Please tell me about SDM...

Okay, so I have all of the ingredients to mix the SDM, but I am still a little freaked out about the whole idea of slowing down the drying time.

Can some of you with experience using SDM give me some feedback about your experiences?

How long does it take for a painting to dry using paints with the SDM? How long before you can varnish? How long can the paint be left out on the glass palette before it begins to dry? Biggest advantage to SDM, drawbacks... Etc., etc...

Anything you can offer would help calm me down :)

Thanks everyone!!


  • djfedeli

    SDM makes tube paint; smoother, easy to mix, self leveling, glossy, longer open time for adjustment on the palette and canvas, almost infinite storage in airtight jars as stock, several weeks useful storage in airtight plastic cups as mixed value strings.

    A painting dries to touch dry stage progressively starting with the earth colors in about two days, then reds, blues and finally yellow tones in about a week. Remember though, that paint on the canvas is a compound of these colors.

    The painting can be oiled out or retouch varnished in about ten days, depending on thickness of application, temperature and humidity. Final varnish in six months.

    My glass palette is usable the next day, extendable to about a week with airtight fridge storage with some clove oil on a cotton ball.

    Drawbacks; availability of clove oil and cost and availability of venetian turpentine. Advantages; see first paragraph.

    I love SDM for the latitude it allows in having my canvas workable for a week or so, SDM adjusts the tube paint to an even and consistent ketchup viscosity that brushes well and mixes beautifully.

  • Denis gave good information. When I'm finished painting for the day I dip my brush in the sdm and walk away. I may not come back to it for several days but I just pick up where I left off. My paintings usually dry within a week. I think once you start your first painting with this medium you're going to love it.
  • dencal & Ronna,

    Thank you very much for your feedback!

    I intended to do the mix either way, but I have been fretting over it. I sounds like the overall drying time isn't extended too much longer, so that makes me feel better about it. I am anxious to feel and see the results!

    So I spent a total of about $43 for all the materials, which makes 23oz of SDM for color and 11.5 oz for white. The total came out to about $1.25/oz. (in case that seems good, I included the list below). Just for a point of reference, the SDM from Gamblin is about $2.00/oz, so I guess the overall cost isn't too crazy.

    Thanks again for your opinions - much appreciated.

    OMS Gamsol 16 oz Can - $8.97 (Jerry's Artarama)
    Weber Linseed Oil (Refined) 4 oz Can - $3.53 (Jerry's Artarama)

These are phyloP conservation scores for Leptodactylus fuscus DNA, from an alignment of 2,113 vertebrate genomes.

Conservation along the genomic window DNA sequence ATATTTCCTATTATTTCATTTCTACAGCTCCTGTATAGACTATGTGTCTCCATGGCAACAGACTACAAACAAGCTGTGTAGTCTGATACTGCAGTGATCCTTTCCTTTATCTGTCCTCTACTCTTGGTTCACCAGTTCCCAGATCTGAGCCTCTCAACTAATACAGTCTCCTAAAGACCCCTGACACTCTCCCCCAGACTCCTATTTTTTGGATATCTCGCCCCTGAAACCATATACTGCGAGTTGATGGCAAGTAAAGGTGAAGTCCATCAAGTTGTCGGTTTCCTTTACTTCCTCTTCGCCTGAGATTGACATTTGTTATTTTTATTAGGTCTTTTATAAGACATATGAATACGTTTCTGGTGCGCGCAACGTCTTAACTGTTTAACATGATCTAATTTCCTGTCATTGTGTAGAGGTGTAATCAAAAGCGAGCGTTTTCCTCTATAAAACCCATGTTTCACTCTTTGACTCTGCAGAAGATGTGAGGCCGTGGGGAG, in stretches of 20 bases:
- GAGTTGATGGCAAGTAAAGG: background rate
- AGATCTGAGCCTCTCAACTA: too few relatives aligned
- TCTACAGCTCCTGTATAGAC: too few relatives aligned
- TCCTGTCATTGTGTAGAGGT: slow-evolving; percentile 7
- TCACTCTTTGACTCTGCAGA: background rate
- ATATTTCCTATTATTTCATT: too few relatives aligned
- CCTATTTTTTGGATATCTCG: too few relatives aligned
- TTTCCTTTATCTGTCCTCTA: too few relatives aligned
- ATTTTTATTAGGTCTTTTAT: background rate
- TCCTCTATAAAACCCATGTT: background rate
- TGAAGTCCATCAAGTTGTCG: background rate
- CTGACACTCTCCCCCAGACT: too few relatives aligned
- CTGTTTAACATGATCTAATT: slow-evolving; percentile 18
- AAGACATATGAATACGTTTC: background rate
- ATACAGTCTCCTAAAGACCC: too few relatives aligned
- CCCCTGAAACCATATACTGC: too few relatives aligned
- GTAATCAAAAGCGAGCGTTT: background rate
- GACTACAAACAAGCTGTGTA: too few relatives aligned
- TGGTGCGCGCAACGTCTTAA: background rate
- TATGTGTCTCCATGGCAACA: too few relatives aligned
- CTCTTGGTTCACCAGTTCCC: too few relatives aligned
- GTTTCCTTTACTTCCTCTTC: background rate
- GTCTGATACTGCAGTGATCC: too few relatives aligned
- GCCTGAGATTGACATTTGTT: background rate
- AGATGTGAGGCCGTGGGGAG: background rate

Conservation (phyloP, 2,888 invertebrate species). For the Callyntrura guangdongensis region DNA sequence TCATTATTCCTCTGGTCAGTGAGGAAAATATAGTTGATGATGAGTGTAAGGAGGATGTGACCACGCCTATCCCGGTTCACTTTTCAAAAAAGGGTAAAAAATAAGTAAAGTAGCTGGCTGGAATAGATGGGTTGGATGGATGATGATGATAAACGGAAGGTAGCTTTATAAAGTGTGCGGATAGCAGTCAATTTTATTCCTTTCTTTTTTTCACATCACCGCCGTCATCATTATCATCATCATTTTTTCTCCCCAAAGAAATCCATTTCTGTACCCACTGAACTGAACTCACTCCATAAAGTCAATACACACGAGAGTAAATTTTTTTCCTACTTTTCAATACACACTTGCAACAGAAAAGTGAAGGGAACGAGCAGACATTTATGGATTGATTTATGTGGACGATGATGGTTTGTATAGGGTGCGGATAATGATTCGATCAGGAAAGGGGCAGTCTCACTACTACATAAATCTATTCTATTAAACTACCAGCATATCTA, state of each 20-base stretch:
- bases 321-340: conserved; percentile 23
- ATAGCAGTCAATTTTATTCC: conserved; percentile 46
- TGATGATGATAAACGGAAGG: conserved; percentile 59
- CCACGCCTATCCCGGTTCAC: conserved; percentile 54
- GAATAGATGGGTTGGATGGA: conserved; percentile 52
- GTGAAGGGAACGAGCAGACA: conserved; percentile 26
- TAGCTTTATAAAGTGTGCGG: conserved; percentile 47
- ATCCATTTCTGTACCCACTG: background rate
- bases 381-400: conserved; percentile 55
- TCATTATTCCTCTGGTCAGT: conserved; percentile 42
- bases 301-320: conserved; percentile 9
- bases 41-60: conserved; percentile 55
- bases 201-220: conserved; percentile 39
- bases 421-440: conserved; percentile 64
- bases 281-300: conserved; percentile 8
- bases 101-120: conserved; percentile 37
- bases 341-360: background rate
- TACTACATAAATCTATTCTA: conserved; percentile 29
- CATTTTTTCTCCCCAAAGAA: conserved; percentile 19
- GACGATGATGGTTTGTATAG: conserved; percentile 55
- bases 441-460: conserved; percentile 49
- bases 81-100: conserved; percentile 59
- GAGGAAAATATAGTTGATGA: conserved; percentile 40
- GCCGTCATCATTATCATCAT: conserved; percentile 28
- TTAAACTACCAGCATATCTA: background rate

Shiva Signature Stand Oil 8 oz Bottle - $7.12 (Jerry's Artarama)
    Shiva Signature Imitation Venice Turpentine 3.75 oz Bottle - $5.64 (x2) (Jerry's Artarama)
    Clove Oil 4 oz Bottle - $11.24 (ProBiotics)
  • @dencal If you keep your paint in piles (instead of shallow smears) on the glass palette, unless it's hot in your studio, your palette should be useable without the fridge for much longer than 48 hours. Also @djfedeli, six months before varnishing is being cautious (which is good!), but in practice you probably don't need to wait that long. I don't want to give specifics since there are a lot of factors and I don't have enough personal experience with it, but I'm just letting you know that if the overall drying time is too long for your purposes, don't worry about it, as there are ways to speed up drying of a finished painting and in most cases you don't actually need to wait six months even if you do nothing to speed the drying time up.

    Our studio is kept at around 68°F/20°C and is extremely dry, and during our workshops, paint mixed with SDM on the palette has been totally usable for at least a week, except when students smear their paint flat onto the palettes (instead of keeping them in little piles as Mark does when he mixes his steps in his videos). SDM is essential for this method because it's wet-on-wet, and without it, your paint will dry way too fast.

    Hope that helps! Also if you really want to keep your paint useable for a long time, the fridge method works great. My first two paintings took me three months each and I know for a fact that I used paint that was weeks old on both of them, using the fridge method to extend the drying time. There are other methods people have talked about on the forum and in our classes as well, so depending on your needs, there are different things you can do, and this forum will have the info for you should you need it!

    Thanks @dencal as always for your prompt and thorough responses to these kinds of technical questions! :) People like you are a big part of what makes this place so useful.
  • I made a simple cover out of foam board with a 2" high side also out of foam board and put together duck tape. I set this over the palette when not painting and put a few drops of clove oil on the palette. The paint will stay usable for 3-4 weeks. Some pigments up to a 6 weeks. The clove oil fumes displaces the oxygen and inhibits drying. I can keep pigment straight from the tube for 2 weeks this way.
  • Thanks gfish - that is an awesome suggestion!
  • It may be helpful to know that clove oil is not technically an oil, but rather a very, very slow evaporating solvent. Meaning that after a month or so, usually less, it will completely evaporate into the air. Which is why a dry oil painting will no longer smell of cloves.
Sign In or Register to comment.